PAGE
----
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Under which of the following two conditions would income (re)distribution be more justified? Before I present the alternatives, just accept for the time being that we will have the state taking from the better off (at least monetarily better off) and giving it to the less well off (financially) and assume away public choice issues.

Scenario One: The average income level in the economy is rather low, with half the population living fairly comfortably and half the population living near subsistence levels (they are OK, but living a risky existence, if something goes wrong there is no cushion for them to help themselves).

Scenario Two: The average income level is the highest the world has ever seen, with half the population living extremely comfortably and the remaining half living at levels of the well off in Scenario One.

When I read people engaging in discussion about health care, and the welfare state in general, I do not feel that I can ever get a clear idea on which premise the authors are working. In fact, I feel like most would think my question is silly – in other words, there is no choice, there is always to be redistribution. OK, fine, but if that is the position, then in what case is more redistribution warranted.

Let me apply the free-market idea of competition to come up with my answer. I believe “we” have implicitly answered #2. Why do I say that? Because the share of the economy taken over by government and redistributive activities is larger today when we are richer, far larger in fact, than 100 and 200 years ago when we were poorer.

There are several possible explanations for this. First is that the “state” is a luxury good. In other words, we are more willing to allow looters to loot us when our income increases – in fact, we allow a greater proportion of looting than our income increase. Why? That’s a long discussion, but let’s accept it right now. A second possible explanation is that our wealth has brought with us the technology and ability to be redistributionist. When we are poor, it is simply not possible, as a functional reality, to do the actual redistribution. Our wealth has come with great technical advances, but it has also brought with it a record of good institutions – property rights are really well defined, black market activity is relatively small, people trust one another, and so forth – thus, we are better able to actually conduct the redistribution when we are wealthy. A third possibility is that when we are richer, we have an easier time “buying off” our guilt at the existence of the less fortunate – and we do this via both state and private means. I encourage readers to send in other reasons why this might have happened¬† – because both cross sectionally and over time we observe larger redistribution as a share of the economy when the economy is larger.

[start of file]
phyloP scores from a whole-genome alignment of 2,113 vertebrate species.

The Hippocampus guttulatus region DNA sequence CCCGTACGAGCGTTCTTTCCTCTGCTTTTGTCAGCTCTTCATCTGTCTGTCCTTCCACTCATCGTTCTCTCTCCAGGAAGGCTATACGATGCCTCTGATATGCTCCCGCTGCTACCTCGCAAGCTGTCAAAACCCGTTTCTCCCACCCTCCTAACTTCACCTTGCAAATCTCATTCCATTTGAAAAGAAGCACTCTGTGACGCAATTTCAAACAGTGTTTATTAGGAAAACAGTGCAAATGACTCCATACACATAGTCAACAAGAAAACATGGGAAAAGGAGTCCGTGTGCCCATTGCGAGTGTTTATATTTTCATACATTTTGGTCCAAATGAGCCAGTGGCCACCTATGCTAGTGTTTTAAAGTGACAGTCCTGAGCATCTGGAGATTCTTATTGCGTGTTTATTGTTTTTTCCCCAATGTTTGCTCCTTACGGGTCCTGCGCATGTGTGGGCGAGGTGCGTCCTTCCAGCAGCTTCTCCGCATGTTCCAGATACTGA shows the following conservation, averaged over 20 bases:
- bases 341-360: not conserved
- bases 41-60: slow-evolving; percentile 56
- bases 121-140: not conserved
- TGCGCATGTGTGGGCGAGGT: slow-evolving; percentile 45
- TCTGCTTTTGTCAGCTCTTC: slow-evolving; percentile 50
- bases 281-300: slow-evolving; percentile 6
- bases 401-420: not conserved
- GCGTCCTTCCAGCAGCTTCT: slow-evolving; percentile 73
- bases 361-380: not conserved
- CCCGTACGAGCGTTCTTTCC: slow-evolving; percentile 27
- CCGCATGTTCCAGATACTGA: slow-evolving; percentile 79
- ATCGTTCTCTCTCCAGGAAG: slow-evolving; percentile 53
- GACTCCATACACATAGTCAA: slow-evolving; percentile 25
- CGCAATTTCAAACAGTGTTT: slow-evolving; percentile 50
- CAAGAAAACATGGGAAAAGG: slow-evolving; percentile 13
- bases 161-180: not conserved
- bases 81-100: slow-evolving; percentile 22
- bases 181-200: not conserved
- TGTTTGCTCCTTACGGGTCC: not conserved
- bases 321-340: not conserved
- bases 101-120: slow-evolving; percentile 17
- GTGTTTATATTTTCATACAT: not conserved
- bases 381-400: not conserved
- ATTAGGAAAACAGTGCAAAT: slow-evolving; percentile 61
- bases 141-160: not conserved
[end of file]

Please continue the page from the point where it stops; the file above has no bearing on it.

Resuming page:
But let’s think about the ethical implications of this. What is the moral reason for redistribution, at least as it is argued in the classic Progressive texts (or even real liberal texts). Is it to help people who genuinely lack basic “necessities”¬† or is to “help” anyone who has any bit less than us. If it s the former, then wouldn’t consistency demand that the redistribution is smaller when we are richer? After all, even the poorest Americans today live at standards far better than most of the other 7 billion people around the world, and certainly far better than even the middle class did 60 years ago. But we have not behaved this way. Thus, if you choose the latter, do we not embark upon a world of parasitism that would even make Randian villains shudder?

Your comments and ideas are not only welcome, but dearly requested!

3 Responses to “If You Had to Accept Redistribution”

  1. Harry says:

    More when I get to my computer, but yes, a world of parasitism, over a stagnant or shrinking number of carcasses, and a waterhole running dry.

  2. Harry says:

    James Madison was worried about the tyranny of factions, where the majority takes rights from the minority. Our tax system has become one where a large portion pay little or no income tax at all, although they do pay all sorts of hidden taxes. The net result has been popular support for all sorts of government spending at all levels, under the illusion that somebody else is footing the bill.